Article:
The road to the White House is a long one and no one should have assumed former Vice President Joe Biden, previously with a wide lead in the polls, was going to cruise to the Democratic nomination. Following the initial Democratic debate this past week, all the focus is on how the Biden candidacy went from “inevitable” to questionable.
New polling has added to speculation about Biden’s viability. A post-debate CNN poll shows Biden sinking by 10 points, though still leading by 5%. His primary nemesis in the debate, California Sen. Kamala Harris, got the biggest boost, gaining nine points and moving up to second behind Biden. Massachusetts Sen. Elizabeth Warren also jumped, moving into third, while Sen. Bernie Sanders fell from second to fourth.
Though Biden’s performance in the debate moved some toward Harris, it’s premature to pronounce his candidacy doomed.
Biden continues to be seen by Democrats as the best candidate to defeat Republican President Donald Trump, standing at 43% in the CNN poll, 30 points ahead of his nearest competitor, Sanders. His moderate positions on issues such as health care remain more in touch with Americans across the board than do the positions of Harris, Warren and Sanders, all of whom in one form or another are endorsing government-run health care.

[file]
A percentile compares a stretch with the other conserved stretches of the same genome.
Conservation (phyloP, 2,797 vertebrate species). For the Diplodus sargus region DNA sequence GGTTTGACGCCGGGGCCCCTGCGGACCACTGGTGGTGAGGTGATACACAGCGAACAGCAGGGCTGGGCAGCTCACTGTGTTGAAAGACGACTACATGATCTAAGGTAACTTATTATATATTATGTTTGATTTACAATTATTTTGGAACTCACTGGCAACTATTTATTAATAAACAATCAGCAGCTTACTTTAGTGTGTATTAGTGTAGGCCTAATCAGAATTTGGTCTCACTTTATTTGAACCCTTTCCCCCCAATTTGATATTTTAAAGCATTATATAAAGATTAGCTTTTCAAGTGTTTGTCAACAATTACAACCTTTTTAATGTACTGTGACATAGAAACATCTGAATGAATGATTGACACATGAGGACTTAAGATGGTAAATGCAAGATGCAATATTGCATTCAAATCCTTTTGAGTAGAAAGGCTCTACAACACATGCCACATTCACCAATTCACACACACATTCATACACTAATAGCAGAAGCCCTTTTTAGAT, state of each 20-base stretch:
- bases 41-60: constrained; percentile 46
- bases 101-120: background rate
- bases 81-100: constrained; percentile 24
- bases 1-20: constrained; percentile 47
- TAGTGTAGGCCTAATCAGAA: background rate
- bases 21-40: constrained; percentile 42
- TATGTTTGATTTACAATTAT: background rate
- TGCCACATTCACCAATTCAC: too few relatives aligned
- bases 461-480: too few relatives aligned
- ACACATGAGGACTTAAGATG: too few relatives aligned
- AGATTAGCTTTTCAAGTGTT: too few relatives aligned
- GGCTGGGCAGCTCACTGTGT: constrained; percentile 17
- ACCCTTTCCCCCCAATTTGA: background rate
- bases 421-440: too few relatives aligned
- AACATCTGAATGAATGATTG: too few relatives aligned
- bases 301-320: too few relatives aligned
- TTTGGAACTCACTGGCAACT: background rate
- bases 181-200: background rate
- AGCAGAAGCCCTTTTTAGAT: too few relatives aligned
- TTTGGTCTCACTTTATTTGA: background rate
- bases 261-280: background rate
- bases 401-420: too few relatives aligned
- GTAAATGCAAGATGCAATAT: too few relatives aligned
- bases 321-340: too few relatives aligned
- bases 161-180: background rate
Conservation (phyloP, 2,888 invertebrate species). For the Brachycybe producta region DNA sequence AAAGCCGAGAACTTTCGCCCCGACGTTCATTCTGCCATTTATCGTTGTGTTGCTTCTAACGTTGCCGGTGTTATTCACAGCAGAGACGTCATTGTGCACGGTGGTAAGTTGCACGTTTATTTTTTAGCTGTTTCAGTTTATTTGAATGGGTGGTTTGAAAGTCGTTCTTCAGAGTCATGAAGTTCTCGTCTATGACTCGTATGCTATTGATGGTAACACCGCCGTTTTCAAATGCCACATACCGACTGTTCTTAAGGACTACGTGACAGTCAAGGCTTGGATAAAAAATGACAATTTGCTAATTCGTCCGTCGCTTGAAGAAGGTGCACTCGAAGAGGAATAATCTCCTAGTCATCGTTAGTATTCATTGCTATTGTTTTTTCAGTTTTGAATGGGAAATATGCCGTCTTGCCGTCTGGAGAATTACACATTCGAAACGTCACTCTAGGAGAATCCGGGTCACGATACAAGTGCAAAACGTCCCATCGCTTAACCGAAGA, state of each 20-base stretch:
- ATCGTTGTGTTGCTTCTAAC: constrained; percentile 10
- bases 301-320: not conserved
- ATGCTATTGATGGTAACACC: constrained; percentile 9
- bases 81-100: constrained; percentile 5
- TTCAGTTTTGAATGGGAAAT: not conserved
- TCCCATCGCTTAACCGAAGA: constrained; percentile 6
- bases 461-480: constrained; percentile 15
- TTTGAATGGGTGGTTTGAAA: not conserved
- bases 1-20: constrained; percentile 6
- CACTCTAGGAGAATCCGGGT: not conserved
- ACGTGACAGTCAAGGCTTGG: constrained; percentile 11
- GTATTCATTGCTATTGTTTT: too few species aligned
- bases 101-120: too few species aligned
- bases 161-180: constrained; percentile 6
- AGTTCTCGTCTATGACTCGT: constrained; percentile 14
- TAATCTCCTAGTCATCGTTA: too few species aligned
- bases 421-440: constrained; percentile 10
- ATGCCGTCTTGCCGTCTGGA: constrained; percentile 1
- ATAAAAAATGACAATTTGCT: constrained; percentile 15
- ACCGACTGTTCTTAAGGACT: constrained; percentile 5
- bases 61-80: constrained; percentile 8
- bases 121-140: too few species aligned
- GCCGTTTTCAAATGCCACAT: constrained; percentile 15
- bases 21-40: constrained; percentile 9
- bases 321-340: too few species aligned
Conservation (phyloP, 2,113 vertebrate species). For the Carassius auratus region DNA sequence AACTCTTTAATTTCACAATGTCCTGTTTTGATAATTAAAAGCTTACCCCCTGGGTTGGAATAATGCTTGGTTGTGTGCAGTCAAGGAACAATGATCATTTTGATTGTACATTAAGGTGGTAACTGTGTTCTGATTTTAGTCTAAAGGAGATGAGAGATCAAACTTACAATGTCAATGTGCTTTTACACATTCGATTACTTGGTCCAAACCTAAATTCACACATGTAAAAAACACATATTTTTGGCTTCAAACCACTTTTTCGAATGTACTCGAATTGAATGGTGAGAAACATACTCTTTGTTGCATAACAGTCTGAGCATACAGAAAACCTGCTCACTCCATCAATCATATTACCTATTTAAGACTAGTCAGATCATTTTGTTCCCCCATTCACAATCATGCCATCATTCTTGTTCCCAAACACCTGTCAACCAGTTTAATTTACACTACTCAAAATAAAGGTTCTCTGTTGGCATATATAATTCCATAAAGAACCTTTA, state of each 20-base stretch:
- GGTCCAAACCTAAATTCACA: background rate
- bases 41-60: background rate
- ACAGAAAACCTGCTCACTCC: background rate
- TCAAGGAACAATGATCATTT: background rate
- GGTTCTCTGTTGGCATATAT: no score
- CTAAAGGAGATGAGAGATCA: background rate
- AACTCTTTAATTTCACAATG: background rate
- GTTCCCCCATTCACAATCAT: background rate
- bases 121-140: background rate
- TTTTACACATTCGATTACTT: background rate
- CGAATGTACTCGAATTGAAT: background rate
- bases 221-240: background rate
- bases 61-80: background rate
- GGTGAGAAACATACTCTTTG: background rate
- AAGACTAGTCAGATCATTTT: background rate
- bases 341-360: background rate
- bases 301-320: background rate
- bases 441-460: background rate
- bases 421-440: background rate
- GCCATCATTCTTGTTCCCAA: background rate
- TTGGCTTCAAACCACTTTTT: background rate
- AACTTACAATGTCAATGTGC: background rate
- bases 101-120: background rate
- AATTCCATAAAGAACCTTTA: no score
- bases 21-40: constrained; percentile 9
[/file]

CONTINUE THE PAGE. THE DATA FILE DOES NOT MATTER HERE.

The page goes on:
And importantly for Biden, he continues to hold strength among African-Americans, at 36% in the CNN poll. Harris is at 24%.
Support among African Americans is particularly vital in the early going of the Democratic primary process. South Carolina is the fourth state on the primary calendar in 2020 and is the first state with a significant African American population to vote. Sixty percent of the primary vote here will be African American.
Winning South Carolina will be essential for Biden. His eight years as vice president for President Barack Obama and his close relationship with the former president are factors in his favor. Polls have shown half of African Americans in the state support him.
For her part, Harris will look to undo Biden in South Carolina. As an African American woman, she no doubt is hoping for an experience similar to that of Obama in 2008. The then-Illinois senator rose from the pack of candidates led by Hillary Clinton to overwhelmingly win the South Carolina primary with more than 80% of African Americans voting for him.
A key location to watch in South Carolina is Orangeburg County, a Democratic bastion in a Republican state. With more than 60 percent of the population being African American, Biden would do well to ensure that his support here is strong.
Presidential candidates have made Orangeburg County a priority stop in the early going of the campaign, though Biden has yet to schedule a visit. Expect to see a lot more of the frontrunners and those trying to break though. And expect to see Joe Biden. He knows what’s at stake here and in the Palmetto State.